Testing for Birth Defects
Please read this important information carefully.
Birth defects affect 3-4% of all pregnancies. Some, but not all, of the possible birth defects can be discovered by blood tests, ultrasound and genetic testing.
The testing that you decide to perform for your pregnancy is an individual choice based on many factors such as your health, your age, your previous pregnancy experiences and your family’s health history.
There are two types of testing for your pregnancy: screening and invasive testing.
Screening tests have no risk to the fetus or the mother. Screening tests include blood tests and ultrasound. Screening tests can identify a women who is at higher risk than expected of having a baby with a birth defect, but cannot detect all of these birth defects (such as spinal cord defects or heart problems).
Invasive tests have a very small risk to the fetus and an extremely rare risk to the mother. Invasive tests include chorionic villous testing and amniocentesis. Invasive tests can diagnose chromosomal birth defects in the fetus (such as Down’s syndrome).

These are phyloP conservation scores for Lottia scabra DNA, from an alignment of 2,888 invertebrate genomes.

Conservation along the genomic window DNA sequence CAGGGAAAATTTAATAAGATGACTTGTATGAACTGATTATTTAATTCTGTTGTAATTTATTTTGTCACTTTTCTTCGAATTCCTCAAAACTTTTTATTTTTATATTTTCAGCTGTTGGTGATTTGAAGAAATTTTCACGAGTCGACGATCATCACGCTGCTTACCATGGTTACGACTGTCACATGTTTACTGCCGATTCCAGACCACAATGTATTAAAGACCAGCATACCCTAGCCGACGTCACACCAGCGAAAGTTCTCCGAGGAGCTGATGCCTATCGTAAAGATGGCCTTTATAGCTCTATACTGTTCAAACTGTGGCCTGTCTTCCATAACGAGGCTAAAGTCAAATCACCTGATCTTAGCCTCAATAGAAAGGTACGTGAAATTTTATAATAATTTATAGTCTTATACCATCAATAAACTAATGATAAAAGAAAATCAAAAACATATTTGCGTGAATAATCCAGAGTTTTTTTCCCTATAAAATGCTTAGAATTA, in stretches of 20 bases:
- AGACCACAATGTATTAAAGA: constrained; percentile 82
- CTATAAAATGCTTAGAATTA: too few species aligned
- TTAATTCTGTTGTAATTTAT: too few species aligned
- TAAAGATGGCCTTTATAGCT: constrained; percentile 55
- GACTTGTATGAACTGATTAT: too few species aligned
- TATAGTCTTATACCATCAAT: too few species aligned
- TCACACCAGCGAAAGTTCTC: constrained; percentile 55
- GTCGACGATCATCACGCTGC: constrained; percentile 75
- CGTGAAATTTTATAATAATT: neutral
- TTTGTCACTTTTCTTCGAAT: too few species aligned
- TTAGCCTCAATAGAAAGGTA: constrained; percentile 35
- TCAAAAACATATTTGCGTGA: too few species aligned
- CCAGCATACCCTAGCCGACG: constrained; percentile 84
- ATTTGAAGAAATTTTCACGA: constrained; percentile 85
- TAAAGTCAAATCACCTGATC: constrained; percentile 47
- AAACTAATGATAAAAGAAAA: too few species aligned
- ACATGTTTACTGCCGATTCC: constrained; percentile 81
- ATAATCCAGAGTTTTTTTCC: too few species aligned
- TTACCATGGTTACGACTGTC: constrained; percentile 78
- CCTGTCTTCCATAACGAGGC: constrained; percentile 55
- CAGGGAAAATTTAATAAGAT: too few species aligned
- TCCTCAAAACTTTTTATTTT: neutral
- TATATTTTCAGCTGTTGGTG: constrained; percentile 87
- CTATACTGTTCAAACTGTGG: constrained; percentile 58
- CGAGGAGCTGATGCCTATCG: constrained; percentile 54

First trimester (11-13 weeks) screening tests includes a blood test combined with an ultrasound (Ultrascreen). This testing can detect up to 90% of Down’s Syndrome and up to 98% of Trisomy13, Trisomy 18 and Turner’s syndrome. The Ultrascreen is performed by a certified ultrasound center.
Second trimester (15-20 weeks) screening tests include a blood test (MSAFP) done at 15 weeks in our office. This test predicts your risk for spinal cord defects (neural tube defects), Down’s syndrome and Trisomy 18. An AFP test can be done for only spinal cord information or both spinal cord and Down’s syndrome.
At 18-20 weeks an ultrasound will confirm your baby’s growth, your due date and can detect 35% of fetal birth defects, but misses 65% of all birth defects.
First trimester invasive testing is called a chorionic villous sampling (CVS). A small catheter is passed through the cervix under ultrasound guidance to obtain a small sample of the placenta which contains the baby’s chromosomes. Results take 7-10 days. This test has a risk of miscarriage of 1 in 200.
Second trimester invasive testing is called an amniocentesis. This test is performed by an obstetrician or obstetric radiologist by inserting a needle through the mother’s abdomen into the uterine cavity. Fluid withdrawn from the uterus contains the baby’s cells and chromosomes. Results take 7-10 days. This test has a risk of miscarriage of 1 in 250.
All testing is optional and is your personal choice.
Specially trained genetic counselors can help you decide if invasive testing is right for you. If you need additional information or referral to any of these counselors or doctors, we can help you.